Sir Arthur Conan Doyle, the celebrated author of detective fiction who created the immortal (and highly adaptable) character Sherlock Holmes, was the product of an artistically gifted family. An uncle, the marvelously-named Dicky Doyle, became quite famous as an illustrator during a noteworthy tenure at Punch. Other uncles James and Henry Doyle were also artists of some repute.
And then there was his father, Charles Altamont Doyle. Charles was also an artist, but he achieved no prominence in his lifetime. He was employed as a civil servant in Edinburgh, an assistant surveyor in the Scottish Office of Works. Though as a young man he was cheerful and curious, he retired at the improbable age of 46, suffering from headaches, alcoholism and depression. He spent the last dozen years of his life involuntarily committed to various asylums, and his 1893 death certificate lists his cause of death as epilepsy.
But during his period of commitment, Doyle père continued to make art, and even illustrated for his son an 1888 edition of A Study in Scarlet, the very first Sherlock Holmes story. But the depth of Charles’ talent only really emerged decades after his death, in the most improbable of ways:
Doyle’s book came to light in early 1977. It belonged to an Englishwoman who had been given it more than twenty years before by a friend who had in turn bought it in a job lot of books at a house sale in New Forest. This was probably Bignell House, Conan Doyle’s country retreat near Minstead, which was sold by the Doyle family in 1955. For years the book lay undisturbed, stored with other items in a children’s playroom.But finally, on the recommendation of a painter friend, its owner approached the Maas Gallery with it. The Maas Gallery, one of the leading dealers in Victorian art in London, quickly realized that the Doyle book was a major find. Richard or “Dicky” Doyle, Charles’ brother, had long been familiar to art historians as a talented and successful Victorian illustrator, but only in the previous ten years had there been any awareness of Charles—and even then only through rare original works. Here, however, was evidence for the first time of a more systematic output which, in its scope and originality, entitled Charles to artistic status in his own right.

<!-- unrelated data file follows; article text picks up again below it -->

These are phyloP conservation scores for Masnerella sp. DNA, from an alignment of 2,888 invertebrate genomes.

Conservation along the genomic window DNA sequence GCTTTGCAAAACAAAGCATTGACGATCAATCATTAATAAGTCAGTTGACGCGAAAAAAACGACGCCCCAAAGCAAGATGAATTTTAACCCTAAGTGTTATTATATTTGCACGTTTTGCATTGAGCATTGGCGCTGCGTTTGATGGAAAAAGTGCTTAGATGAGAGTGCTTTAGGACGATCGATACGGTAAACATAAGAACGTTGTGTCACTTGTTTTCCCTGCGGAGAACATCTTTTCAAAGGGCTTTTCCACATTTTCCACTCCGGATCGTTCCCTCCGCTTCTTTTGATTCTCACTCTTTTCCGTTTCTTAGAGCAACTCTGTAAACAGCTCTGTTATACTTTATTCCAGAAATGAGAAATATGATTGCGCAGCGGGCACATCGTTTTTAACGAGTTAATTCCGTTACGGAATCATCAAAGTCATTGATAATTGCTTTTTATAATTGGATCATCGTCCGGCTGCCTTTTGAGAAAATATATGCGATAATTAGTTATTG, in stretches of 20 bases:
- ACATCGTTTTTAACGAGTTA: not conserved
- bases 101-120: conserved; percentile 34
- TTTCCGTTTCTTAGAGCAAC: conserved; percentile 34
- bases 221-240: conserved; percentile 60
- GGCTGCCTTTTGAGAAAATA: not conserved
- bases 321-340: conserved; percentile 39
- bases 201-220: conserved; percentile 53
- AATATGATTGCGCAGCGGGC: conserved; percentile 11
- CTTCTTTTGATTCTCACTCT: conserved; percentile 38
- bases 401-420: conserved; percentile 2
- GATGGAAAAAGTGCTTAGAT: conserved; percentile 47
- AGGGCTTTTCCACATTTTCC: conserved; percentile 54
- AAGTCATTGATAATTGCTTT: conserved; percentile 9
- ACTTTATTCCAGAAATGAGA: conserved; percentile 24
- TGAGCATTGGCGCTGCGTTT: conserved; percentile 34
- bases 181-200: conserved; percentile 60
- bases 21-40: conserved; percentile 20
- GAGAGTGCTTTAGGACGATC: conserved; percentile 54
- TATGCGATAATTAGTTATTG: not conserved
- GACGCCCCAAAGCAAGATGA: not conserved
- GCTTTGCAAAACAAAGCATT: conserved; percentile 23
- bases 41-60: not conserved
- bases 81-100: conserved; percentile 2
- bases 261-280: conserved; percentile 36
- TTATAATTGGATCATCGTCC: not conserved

The foregoing comes from Michael Baker’s exhaustively researched biography of Charles Altamont Doyle, which served as the introduction to his lovely book The Doyle Diary, which reproduced the unearthed sketchbook/journal. Doyle’s drawings reproduced therein reveal a melancholic soul—hardly surprising as all the works are dated during his lengthy confinement—with a naturalist’s flair for rendering birds and flora, plus an interest in the Victorian vogue for fairies. It’s a volume of escapist work, heavy on spiritualist and fantasy themes, and it opens with the inscription “Keep steadily in view that this Book is ascribed wholly to the produce of a MADMAN. Whereabouts would you say was the deficiency of Intellect? Or depraved taste? If in the whole Book you can find a single evidence of either, mark it and record it against me.” Doyle clearly bristled strongly against his internment, and found in art an escape.
The Doyle Diary, published in 1978, is long out of print, though curiously, someone seems to believe there’s a demand for housewares emblazoned with Doyle’s fairy paintings. We’ve selected some favorite sketchbook images to show you. Clicking an image spawns an enlargement.
More after the jump…